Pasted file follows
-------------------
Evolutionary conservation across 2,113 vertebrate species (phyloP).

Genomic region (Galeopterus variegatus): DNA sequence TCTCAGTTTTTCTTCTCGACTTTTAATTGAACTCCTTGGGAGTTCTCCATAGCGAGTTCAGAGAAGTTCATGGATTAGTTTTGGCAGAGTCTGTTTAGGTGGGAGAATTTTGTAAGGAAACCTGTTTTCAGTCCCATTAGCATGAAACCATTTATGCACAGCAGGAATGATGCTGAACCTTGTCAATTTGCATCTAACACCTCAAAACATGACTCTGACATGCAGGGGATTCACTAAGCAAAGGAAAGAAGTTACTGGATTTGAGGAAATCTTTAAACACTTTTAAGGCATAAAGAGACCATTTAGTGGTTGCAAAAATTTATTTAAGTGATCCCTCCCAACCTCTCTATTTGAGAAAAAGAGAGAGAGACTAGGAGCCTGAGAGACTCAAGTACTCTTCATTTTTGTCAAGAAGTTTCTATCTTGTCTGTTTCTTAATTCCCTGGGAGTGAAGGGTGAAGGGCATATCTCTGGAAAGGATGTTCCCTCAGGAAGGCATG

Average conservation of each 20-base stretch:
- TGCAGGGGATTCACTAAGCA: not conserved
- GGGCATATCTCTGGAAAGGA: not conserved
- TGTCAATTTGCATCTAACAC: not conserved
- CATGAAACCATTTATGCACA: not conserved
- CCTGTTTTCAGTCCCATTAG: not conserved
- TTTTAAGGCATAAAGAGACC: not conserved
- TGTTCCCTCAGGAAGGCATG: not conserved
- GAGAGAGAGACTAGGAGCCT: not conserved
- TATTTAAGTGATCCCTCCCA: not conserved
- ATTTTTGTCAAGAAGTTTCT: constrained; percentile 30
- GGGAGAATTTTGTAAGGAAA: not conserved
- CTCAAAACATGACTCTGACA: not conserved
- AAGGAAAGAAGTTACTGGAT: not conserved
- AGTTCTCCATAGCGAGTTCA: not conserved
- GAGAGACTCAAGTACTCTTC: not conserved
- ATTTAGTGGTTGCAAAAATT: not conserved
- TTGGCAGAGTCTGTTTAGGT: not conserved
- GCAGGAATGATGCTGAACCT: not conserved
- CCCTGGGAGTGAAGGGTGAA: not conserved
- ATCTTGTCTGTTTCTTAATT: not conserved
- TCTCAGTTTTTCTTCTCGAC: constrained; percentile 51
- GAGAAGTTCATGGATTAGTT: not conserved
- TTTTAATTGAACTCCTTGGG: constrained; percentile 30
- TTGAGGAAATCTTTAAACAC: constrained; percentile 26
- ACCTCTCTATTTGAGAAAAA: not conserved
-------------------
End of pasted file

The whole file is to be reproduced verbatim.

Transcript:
Evolutionary conservation across 2,113 vertebrate species (phyloP).

Genomic region (Galeopterus variegatus): DNA sequence TCTCAGTTTTTCTTCTCGACTTTTAATTGAACTCCTTGGGAGTTCTCCATAGCGAGTTCAGAGAAGTTCATGGATTAGTTTTGGCAGAGTCTGTTTAGGTGGGAGAATTTTGTAAGGAAACCTGTTTTCAGTCCCATTAGCATGAAACCATTTATGCACAGCAGGAATGATGCTGAACCTTGTCAATTTGCATCTAACACCTCAAAACATGACTCTGACATGCAGGGGATTCACTAAGCAAAGGAAAGAAGTTACTGGATTTGAGGAAATCTTTAAACACTTTTAAGGCATAAAGAGACCATTTAGTGGTTGCAAAAATTTATTTAAGTGATCCCTCCCAACCTCTCTATTTGAGAAAAAGAGAGAGAGACTAGGAGCCTGAGAGACTCAAGTACTCTTCATTTTTGTCAAGAAGTTTCTATCTTGTCTGTTTCTTAATTCCCTGGGAGTGAAGGGTGAAGGGCATATCTCTGGAAAGGATGTTCCCTCAGGAAGGCATG

Average conservation of each 20-base stretch:
- TGCAGGGGATTCACTAAGCA: not conserved
- GGGCATATCTCTGGAAAGGA: not conserved
- TGTCAATTTGCATCTAACAC: not conserved
- CATGAAACCATTTATGCACA: not conserved
- CCTGTTTTCAGTCCCATTAG: not conserved
- TTTTAAGGCATAAAGAGACC: not conserved
- TGTTCCCTCAGGAAGGCATG: not conserved
- GAGAGAGAGACTAGGAGCCT: not conserved
- TATTTAAGTGATCCCTCCCA: not conserved
- ATTTTTGTCAAGAAGTTTCT: constrained; percentile 30
- GGGAGAATTTTGTAAGGAAA: not conserved
- CTCAAAACATGACTCTGACA: not conserved
- AAGGAAAGAAGTTACTGGAT: not conserved
- AGTTCTCCATAGCGAGTTCA: not conserved
- GAGAGACTCAAGTACTCTTC: not conserved
- ATTTAGTGGTTGCAAAAATT: not conserved
- TTGGCAGAGTCTGTTTAGGT: not conserved
- GCAGGAATGATGCTGAACCT: not conserved
- CCCTGGGAGTGAAGGGTGAA: not conserved
- ATCTTGTCTGTTTCTTAATT: not conserved
- TCTCAGTTTTTCTTCTCGAC: constrained; percentile 51
- GAGAAGTTCATGGATTAGTT: not conserved
- TTTTAATTGAACTCCTTGGG: constrained; percentile 30
- TTGAGGAAATCTTTAAACAC: constrained; percentile 26
- ACCTCTCTATTTGAGAAAAA: not conserved